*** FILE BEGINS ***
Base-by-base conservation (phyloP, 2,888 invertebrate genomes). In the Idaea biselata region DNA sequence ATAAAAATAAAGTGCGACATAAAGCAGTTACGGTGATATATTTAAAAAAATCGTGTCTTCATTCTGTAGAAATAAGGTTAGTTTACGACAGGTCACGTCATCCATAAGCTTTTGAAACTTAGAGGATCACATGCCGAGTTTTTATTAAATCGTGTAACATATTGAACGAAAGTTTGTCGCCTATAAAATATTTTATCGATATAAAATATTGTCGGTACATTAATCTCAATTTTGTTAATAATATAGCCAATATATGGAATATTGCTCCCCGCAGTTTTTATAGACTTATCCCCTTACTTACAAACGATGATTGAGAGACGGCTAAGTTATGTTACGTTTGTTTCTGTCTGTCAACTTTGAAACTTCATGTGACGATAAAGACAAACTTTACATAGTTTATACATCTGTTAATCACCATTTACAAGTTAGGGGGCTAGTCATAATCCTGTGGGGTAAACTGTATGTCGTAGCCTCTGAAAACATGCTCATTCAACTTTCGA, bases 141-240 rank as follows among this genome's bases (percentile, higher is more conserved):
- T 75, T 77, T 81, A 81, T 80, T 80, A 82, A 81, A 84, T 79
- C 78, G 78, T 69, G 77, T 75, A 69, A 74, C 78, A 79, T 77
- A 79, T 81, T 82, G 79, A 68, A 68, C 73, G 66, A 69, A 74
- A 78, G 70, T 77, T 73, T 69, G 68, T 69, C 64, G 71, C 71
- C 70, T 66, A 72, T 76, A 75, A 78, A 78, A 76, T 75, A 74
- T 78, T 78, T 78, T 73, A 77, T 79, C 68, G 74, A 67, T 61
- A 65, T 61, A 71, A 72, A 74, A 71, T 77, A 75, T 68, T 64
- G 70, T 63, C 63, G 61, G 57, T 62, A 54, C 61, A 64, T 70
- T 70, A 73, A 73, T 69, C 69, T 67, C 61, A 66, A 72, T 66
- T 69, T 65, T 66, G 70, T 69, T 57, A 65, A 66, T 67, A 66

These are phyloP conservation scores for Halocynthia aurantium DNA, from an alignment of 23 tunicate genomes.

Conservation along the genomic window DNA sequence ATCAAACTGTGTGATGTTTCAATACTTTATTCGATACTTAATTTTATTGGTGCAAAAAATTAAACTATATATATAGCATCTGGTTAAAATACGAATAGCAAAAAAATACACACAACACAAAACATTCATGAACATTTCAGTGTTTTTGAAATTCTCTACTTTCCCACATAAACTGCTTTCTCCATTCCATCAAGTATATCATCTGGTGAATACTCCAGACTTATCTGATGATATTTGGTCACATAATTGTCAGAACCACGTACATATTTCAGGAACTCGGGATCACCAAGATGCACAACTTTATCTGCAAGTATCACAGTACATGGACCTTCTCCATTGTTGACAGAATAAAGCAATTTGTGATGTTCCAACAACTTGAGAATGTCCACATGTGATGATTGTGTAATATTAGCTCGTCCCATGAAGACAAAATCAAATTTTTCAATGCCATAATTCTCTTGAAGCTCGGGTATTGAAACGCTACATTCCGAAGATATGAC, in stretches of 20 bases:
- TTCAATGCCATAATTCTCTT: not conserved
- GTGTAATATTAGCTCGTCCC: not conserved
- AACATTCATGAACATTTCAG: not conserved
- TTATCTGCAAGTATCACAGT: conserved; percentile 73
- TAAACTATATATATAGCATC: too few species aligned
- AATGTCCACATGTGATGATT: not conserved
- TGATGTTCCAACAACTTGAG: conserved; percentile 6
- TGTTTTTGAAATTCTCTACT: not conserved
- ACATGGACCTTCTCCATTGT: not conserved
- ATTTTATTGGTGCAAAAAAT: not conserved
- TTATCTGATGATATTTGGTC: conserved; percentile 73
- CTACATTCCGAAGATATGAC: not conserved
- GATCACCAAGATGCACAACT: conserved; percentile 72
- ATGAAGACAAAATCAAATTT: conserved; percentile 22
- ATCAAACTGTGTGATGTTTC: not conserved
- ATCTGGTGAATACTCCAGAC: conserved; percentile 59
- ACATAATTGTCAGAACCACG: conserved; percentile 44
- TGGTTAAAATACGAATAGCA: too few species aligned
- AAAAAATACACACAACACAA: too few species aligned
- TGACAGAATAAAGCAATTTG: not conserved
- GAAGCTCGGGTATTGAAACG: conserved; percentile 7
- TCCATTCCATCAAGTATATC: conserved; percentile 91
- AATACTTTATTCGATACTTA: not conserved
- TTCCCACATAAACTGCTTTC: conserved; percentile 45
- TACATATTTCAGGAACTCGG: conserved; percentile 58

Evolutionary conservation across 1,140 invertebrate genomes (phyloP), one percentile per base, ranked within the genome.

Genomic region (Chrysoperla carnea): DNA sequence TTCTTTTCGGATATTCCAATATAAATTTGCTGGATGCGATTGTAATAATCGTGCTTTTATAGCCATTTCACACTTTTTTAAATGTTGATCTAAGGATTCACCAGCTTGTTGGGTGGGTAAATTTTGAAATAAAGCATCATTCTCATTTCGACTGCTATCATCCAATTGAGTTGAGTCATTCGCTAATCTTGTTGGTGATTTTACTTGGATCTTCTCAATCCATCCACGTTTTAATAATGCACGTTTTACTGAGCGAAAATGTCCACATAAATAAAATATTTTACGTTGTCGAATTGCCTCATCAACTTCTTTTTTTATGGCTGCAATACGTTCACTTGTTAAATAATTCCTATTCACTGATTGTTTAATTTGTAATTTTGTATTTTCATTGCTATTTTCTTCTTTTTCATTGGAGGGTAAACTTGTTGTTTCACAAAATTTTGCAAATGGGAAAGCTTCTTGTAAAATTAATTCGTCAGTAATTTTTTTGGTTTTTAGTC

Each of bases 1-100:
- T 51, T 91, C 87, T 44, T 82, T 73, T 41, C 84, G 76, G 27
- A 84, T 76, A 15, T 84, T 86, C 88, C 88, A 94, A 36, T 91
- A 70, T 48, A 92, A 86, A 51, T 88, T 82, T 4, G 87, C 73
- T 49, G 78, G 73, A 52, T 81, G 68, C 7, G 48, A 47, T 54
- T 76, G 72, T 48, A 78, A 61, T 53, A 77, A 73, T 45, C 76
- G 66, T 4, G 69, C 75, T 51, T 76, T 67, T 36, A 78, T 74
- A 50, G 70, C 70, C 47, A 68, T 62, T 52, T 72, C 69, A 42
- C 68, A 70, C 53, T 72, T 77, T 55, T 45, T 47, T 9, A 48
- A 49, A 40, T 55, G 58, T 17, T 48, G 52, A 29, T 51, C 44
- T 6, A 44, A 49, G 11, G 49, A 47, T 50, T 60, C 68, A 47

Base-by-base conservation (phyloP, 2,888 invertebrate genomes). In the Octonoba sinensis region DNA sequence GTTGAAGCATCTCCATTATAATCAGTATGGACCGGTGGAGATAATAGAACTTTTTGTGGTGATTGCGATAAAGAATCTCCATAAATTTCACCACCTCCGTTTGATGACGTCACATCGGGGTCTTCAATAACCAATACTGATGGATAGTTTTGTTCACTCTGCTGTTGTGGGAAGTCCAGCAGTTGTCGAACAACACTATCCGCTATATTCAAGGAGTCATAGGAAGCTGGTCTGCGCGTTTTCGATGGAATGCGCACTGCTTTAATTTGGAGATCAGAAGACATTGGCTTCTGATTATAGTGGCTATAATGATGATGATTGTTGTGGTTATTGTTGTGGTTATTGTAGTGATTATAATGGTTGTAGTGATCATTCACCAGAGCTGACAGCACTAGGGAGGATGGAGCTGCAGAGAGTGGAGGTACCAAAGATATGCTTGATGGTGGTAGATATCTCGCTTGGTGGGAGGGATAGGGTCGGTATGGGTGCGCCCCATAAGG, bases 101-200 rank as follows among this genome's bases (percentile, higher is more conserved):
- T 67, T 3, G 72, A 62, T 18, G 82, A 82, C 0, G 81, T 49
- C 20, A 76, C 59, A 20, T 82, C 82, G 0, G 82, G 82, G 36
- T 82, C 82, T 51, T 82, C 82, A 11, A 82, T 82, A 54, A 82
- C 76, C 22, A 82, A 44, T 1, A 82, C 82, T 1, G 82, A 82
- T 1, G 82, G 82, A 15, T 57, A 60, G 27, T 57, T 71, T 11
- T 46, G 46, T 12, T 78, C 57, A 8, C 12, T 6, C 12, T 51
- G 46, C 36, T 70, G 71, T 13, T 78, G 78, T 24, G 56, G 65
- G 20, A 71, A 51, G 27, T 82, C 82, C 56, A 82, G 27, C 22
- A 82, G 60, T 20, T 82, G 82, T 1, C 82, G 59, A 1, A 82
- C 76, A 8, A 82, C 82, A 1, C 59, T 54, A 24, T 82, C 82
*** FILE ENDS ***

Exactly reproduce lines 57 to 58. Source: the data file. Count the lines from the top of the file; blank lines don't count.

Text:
- T 1, G 82, G 82, A 15, T 57, A 60, G 27, T 57, T 71, T 11
- T 46, G 46, T 12, T 78, C 57, A 8, C 12, T 6, C 12, T 51